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Leiji Matsumoto's tale of space piracy began in Shonen Sunday in 1977, and was set a thousand years in the future. In the year 2977, Captain Phantom F. Harlock leads a crew of outlaws on the starship Arcadia, determined to resist the invasion of Earth by the Mazone, a plant-based race of long-necked women who have fled the imminent destruction of their own homeworld. Harlock assembles a crew that includes Mime, the last of an alien race whose homeworld was destroyed by the Mazones; engineer Tochiro; Yattaran, an obsessed model-maker based on Matsumoto's former assistant and Area 88-creator Kaoru Shintani, and Maji, a man who has somehow become the father of a Mazone child.

Like Osamu Tezuka, Leiji Matsumoto is apt to reuse a set cast of characters from title to title, regardless of whether the shows actually relate to one another. This has led Harlock to develop a complex and contradictory "continuity"-a word we use advisedly, because Matsumoto does not seem to have intended duplicate character images and names to necessarily indicate any relationship. Hence, many anime based on other Matsumoto works allude to Harlock, intentionally or otherwise, although it should be noted that Matsumoto and his collaborators often want to have their cake and eat it-recycling characters with impunity, proclaiming any apparent contradictions to be irrelevant, but often creating situations that are difficult to comprehend without an appreciation of several other works, which the audience has already been told are "unrelated."

Consequently, our account of what happens in the Harlock series is also subject to debate, particularly since it is contradicted by some, but not all, of what happens in later incarnations of the franchise, some of which have been misleadingly billed as sequels when they are in fact remakes.

The first incarnation of the anime Harlock, the TV series, ends with Tochiro's widow Emeraldas leaving to grieve among the stars in her own ship, the titular Queen Emeraldas of the first of many spin-offs. Harlock himself would win a duel against Lafressia, queen of the Mazone, and then head off into the void with just Mime for company, in search of a place to die. This, however, was the beginning of Harlock's long-lasting popularity outside Japan, with the dark, brooding hero finding unexpected fans abroad, particularly after a limited number of episodes were broadcast with English subtitles on American local TV stations for the Japanese community.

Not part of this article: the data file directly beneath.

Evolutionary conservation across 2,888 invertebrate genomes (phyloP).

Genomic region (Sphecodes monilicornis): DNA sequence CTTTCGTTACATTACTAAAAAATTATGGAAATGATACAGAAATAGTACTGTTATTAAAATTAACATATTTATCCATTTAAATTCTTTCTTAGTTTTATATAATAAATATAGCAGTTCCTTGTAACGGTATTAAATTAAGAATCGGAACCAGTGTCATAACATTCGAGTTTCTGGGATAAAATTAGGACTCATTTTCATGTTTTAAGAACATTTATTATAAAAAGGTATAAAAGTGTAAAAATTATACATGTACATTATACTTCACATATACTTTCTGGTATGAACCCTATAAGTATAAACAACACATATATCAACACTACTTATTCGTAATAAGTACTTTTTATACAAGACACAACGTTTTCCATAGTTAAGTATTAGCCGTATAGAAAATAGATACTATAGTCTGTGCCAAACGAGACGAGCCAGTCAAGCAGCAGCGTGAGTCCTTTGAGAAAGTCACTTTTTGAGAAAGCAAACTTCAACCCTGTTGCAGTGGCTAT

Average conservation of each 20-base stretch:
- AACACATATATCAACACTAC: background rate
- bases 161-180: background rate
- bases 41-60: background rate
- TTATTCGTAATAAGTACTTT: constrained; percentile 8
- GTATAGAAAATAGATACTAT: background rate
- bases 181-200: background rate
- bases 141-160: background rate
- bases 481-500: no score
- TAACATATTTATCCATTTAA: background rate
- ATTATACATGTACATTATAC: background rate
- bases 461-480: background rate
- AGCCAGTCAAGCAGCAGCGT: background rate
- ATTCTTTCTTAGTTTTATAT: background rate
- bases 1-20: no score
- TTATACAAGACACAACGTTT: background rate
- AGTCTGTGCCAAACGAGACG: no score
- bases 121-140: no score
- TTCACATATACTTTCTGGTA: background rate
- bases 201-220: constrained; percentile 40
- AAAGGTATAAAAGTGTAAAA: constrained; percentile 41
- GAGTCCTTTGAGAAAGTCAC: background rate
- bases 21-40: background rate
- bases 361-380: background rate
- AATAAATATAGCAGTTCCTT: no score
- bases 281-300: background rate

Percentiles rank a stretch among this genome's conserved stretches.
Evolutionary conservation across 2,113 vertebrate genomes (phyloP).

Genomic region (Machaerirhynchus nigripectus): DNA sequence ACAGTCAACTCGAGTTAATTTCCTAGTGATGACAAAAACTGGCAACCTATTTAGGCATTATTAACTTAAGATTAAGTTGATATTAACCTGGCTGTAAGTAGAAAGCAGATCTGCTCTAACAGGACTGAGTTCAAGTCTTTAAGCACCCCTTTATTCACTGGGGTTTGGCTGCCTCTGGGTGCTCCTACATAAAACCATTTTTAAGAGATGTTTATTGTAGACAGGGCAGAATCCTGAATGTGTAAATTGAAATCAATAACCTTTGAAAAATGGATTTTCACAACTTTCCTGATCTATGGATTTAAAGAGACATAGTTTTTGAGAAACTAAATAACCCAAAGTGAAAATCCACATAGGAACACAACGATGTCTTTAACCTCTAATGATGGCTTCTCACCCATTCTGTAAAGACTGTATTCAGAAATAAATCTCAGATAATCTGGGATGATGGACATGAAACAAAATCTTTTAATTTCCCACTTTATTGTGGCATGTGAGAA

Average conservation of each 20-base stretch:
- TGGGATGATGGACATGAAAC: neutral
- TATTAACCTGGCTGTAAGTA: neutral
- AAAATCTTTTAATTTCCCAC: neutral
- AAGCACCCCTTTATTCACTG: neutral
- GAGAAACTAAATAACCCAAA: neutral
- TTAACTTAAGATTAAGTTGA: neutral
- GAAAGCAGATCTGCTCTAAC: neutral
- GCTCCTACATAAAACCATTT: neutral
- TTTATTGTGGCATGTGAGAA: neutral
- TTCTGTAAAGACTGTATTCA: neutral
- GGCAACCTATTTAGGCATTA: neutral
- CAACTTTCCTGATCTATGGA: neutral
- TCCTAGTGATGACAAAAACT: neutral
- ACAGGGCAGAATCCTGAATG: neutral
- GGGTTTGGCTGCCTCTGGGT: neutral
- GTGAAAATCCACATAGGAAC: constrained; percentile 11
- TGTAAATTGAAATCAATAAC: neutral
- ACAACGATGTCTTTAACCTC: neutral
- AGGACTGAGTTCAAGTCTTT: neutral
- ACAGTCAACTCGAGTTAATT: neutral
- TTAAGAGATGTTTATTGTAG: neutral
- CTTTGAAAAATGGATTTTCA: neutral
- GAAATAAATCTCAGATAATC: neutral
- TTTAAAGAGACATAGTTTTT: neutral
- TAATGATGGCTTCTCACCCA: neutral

After a cameo with Emeraldas' sometime "sister" Maetel in the latter part of Galaxy Express 999 and the movie Adieu Galaxy Express 999, Harlock returned in Tomoharu Katsumata's 130-minute movie My Youth in Arcadia (1982, Waga Seishun no Arcadia), also known by the titles Arcadia of My Youth, and Vengeance of the Space Pirates. Supposedly designed as a prequel to the first series, the story line is actually irreconcilable, since it depicts Earth under alien occupation, this time by the Illumidas race. The story also presents a possible explanation as to how the eye-patched Harlock may have lost his eye-or at least, how this incarnation of him may have lost it, protecting Maya, the woman who may (or may not) have been his wife. My Youth in Arcadia also presented a series of flashbacks detailing another Harlock, quite possibly an ancestor of this one, a 20th-century aviator whose biplane is also, coincidentally, called the Arcadia.

Although its continuity clashed with the original series, the movie does function as a prequel of sorts to Endless Orbit SSX, a TV series that followed later the same year, in which Harlock battles the Illumidas again. The Arcadia in the movie and SSX series is built on Earth, whereas the version in the original series is built on the planet Heavy Meldar, which exploded after the Arcadia's launch, but also appears in several chapters of the Galaxy Express 999 series.